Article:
Starting tonight, Oct. 20, members of PAFRA—the Professional Armed Forces Rodeo Association—will compete for three nights in the PAFRA World Championship Rodeo. Here’s what you need to know.
From Oct. 20–22, 2022, members and family of the U.S. Armed Forces will compete in their annual PAFRA World Championship Rodeo in Topeka, Kansas.
Who: Members of the Professional Armed Forces Rodeo Association and their immediate family members. Members can be active duty and veterans.
What: A three-day championship rodeo featuring all the classic events (Team Roping, Breakaway Roping, Tie-Down Roping, Barrel Racing, Bareback Riding, Saddle Bronc Riding, Bull Riding, and Steer Wrestling) as well as Chute Dogging and Mounted Shooting.
When: Thursday Oct. 20 – Saturday Oct. 22, 2022
Where: Landon Arena at the Stormont Vail Events Center; Topeka, Kansas
How: If you can’t attend in person, each performance of the PAFRA World Championship Rodeo will be live broadcast on Cowboy Channel + at 6:00 p.m., local time.
“PAFRA was started in 2000, and it’s for active duty and retired military, veterans and spouses,” said Corby Kudron, PAFRA’s Team Roping Director.
Corby, a Missouri roper, had a 12-year career with the National Guard—he enlisted ahead of his senior year in high school, in the Desert Storm era—and has been involved in PAFRA for the last four years. His wife, Connie, also handles much of the PR and behind-the-scenes logistics for the championship event.
“This is my second year as team roping director and my wife’s second year in the role she’s in,” Corby explained.
The organization and the event is run entirely by volunteers, which means a lot of after-hours virtual meetings and work for the team.
“It’s fun,” Corby stated. “Really, it’s fun. It’s exhausting, but when it’s all said and done at the end on Saturday, it’s like, ‘that was so much fun and so worth it.’ To see the fruits of your labor is what’s really cool.”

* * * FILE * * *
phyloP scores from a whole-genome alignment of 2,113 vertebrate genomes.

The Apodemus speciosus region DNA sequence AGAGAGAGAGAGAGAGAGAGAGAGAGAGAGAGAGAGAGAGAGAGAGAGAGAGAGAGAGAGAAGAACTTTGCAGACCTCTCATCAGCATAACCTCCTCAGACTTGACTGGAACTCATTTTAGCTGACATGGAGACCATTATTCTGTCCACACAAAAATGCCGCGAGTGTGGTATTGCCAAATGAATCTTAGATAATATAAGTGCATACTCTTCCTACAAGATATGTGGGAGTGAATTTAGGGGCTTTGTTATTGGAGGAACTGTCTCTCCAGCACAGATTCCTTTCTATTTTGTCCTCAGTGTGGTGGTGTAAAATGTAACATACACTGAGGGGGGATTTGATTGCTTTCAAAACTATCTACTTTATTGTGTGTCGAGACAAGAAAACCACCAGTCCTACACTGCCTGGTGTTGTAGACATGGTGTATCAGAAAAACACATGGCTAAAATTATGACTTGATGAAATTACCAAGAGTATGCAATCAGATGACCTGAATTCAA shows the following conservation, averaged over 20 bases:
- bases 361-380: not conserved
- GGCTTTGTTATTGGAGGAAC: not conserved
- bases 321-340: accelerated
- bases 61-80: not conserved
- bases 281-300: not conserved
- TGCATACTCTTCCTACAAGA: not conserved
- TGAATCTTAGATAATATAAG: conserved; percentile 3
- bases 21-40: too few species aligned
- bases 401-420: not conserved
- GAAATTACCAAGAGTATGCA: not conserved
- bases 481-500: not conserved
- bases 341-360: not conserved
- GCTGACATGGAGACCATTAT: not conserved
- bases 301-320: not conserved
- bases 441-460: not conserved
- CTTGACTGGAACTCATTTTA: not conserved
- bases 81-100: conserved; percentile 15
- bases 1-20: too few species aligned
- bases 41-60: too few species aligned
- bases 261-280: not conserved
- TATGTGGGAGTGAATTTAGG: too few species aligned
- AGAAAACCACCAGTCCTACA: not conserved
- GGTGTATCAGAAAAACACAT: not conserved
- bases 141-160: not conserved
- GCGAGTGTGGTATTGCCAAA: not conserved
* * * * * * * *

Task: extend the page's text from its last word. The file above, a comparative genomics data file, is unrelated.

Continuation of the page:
For anyone who’s endeavored to pull off an event of any scale—much less one that draws contestants from all corners of the country—you know the reward of such labor. But for an event that’s held entirely in recognition of the men and women who serve, the fruit is even sweeter.
“It’s all just military family,” Corby continued. “Everybody’s brothers and sisters in the military. You can walk in there as a stranger and leave with 20 friends because you have something in common to start a conversation with anybody.”
Then, beyond the commonality of military ties, rodeo—and roping—has a way of leveling the playing field. If the goal is to catch, that’s the goal for a four-star general and a Naval plebe, alike.
“It’s been pretty interesting to meet people from all over,” Connie said. “To learn just how decorated they are as far as their awards, their accomplishments, their recognitions in the military. But then, you see that they have the same passion and drive for rodeo that you do, and everyone goes out and has a good time. It doesn’t matter what rank you are.”
It’s worth noting that children of members are also able to compete at the event, up until their 18th birthdays. The association does maintain circuits in which members can compete throughout the year, but the organization has moved away from the points system that used to determine entry into the annual World Championship Rodeo.
“Your qualification is that you have to be active or retired military,” Corby stated.
Also new, just this year, is that the event will be held in the Landon Arena at the Stormont Vail Events Center.
“We used to use the Domer Arena,” Connie explained, “which was just much small and would probably accommodate 1,200 people, max. And it’s still on the Stormont Vail property, but [the new arena] seats 6,500 people.”
“It’s actually the indoor hockey rink the minor league team plays in,” Corby added. “So it’s a huge upgrade. They’ve got the jumbotron, so it’s really cool because, for a lot of people, this is the one big rodeo event that they can do a year.”
For active military members, especially, the probability of being able to rodeo on the weekends is unlikely, even when they’re stateside.
“Some of these guys are taking a break,” Connie said. “They’re taking their leave from active duty to come participate in this rodeo. They’re taking time [away from seeing] their family to come and see this family, as far as PAFRA, and that speaks volumes about how much fun it is for them to get to do that. And they look forward to that every year.”